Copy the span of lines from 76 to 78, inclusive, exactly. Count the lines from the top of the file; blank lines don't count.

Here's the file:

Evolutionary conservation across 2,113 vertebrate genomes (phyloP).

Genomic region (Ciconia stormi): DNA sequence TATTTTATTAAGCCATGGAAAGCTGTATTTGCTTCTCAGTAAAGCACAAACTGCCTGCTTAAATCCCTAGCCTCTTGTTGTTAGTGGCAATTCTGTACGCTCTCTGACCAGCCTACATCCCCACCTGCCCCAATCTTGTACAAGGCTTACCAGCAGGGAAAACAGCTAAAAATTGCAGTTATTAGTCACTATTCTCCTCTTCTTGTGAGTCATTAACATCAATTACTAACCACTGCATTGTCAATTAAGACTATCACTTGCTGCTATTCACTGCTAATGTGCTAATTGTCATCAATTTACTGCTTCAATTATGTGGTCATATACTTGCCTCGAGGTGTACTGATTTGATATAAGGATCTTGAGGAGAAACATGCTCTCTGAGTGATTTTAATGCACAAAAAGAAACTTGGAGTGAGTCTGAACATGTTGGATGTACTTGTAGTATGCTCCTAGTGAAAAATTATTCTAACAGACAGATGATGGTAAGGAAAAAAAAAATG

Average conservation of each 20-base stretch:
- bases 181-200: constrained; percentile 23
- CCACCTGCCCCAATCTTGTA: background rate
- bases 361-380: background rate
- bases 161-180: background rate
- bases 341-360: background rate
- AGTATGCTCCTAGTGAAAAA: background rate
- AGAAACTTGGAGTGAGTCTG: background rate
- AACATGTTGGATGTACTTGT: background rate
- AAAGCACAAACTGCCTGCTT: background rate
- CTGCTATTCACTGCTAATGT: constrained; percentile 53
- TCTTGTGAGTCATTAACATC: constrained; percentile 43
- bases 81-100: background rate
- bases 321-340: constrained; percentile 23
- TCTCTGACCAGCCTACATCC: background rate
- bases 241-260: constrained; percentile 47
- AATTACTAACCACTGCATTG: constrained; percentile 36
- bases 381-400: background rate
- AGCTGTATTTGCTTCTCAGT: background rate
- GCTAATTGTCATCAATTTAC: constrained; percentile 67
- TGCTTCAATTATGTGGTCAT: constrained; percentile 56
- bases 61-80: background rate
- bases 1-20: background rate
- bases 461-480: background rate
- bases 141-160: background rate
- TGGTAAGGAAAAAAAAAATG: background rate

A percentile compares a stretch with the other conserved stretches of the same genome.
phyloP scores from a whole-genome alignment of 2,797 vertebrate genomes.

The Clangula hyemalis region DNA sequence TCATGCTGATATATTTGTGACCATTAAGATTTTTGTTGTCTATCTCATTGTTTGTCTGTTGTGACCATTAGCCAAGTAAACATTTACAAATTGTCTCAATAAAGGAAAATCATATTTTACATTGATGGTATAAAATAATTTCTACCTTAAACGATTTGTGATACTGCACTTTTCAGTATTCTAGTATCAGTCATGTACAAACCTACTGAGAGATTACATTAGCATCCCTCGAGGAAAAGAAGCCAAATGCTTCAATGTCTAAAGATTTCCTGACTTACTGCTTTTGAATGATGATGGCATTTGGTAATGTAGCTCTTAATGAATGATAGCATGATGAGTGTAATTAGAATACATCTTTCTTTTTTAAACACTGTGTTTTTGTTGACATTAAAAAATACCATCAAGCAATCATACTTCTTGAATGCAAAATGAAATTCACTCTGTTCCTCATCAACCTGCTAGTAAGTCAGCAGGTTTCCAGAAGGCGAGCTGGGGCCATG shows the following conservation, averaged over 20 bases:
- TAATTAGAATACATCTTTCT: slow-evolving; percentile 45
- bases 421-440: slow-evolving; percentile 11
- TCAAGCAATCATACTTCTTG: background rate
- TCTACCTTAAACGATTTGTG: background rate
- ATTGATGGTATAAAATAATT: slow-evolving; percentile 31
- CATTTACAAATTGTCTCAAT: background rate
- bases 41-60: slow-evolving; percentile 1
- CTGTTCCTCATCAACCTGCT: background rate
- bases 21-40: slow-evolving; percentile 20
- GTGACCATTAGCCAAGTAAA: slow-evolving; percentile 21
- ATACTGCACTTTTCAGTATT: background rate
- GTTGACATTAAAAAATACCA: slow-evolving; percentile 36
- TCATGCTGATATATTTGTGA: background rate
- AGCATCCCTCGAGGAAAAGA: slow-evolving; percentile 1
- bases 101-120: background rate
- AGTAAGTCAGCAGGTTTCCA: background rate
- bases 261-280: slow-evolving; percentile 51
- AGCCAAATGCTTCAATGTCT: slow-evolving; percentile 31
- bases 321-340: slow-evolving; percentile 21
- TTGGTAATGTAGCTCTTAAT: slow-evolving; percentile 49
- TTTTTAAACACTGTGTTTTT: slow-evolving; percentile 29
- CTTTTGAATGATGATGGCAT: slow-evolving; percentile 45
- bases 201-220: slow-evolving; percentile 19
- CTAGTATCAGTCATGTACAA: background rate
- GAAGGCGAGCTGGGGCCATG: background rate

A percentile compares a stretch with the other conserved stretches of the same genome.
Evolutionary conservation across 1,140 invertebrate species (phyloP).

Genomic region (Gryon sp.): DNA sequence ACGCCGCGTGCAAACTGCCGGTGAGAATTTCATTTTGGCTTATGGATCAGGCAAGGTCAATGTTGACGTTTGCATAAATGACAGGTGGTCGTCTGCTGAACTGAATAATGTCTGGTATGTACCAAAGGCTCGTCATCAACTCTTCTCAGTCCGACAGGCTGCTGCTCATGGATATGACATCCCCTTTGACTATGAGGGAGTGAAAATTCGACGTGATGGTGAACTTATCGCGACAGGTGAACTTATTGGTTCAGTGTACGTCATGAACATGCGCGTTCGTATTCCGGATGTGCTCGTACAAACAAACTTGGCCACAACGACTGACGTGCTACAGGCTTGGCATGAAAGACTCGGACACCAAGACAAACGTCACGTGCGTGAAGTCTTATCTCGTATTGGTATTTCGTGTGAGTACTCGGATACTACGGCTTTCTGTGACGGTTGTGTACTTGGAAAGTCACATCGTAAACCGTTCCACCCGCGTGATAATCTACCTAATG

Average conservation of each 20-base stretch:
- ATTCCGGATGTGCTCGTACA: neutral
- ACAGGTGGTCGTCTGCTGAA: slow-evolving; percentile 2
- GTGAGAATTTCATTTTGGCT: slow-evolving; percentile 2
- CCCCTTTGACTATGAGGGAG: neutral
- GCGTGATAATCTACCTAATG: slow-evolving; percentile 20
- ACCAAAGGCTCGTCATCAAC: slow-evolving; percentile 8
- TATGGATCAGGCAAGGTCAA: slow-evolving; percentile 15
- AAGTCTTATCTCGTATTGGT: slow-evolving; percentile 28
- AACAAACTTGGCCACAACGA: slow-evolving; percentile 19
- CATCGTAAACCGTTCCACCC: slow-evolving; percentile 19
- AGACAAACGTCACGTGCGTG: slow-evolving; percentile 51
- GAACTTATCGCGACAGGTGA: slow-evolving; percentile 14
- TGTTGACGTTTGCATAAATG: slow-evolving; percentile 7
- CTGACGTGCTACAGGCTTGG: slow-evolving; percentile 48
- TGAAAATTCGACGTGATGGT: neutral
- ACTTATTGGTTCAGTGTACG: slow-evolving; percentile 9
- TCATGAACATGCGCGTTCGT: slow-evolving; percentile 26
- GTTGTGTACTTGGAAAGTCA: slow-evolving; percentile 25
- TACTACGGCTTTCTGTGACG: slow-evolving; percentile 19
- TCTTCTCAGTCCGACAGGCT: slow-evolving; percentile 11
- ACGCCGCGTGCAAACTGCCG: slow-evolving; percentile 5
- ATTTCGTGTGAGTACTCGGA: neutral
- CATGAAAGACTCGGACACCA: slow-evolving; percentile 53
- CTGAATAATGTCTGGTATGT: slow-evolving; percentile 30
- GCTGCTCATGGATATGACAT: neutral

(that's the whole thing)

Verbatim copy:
- ACTTATTGGTTCAGTGTACG: slow-evolving; percentile 9
- TCATGAACATGCGCGTTCGT: slow-evolving; percentile 26
- GTTGTGTACTTGGAAAGTCA: slow-evolving; percentile 25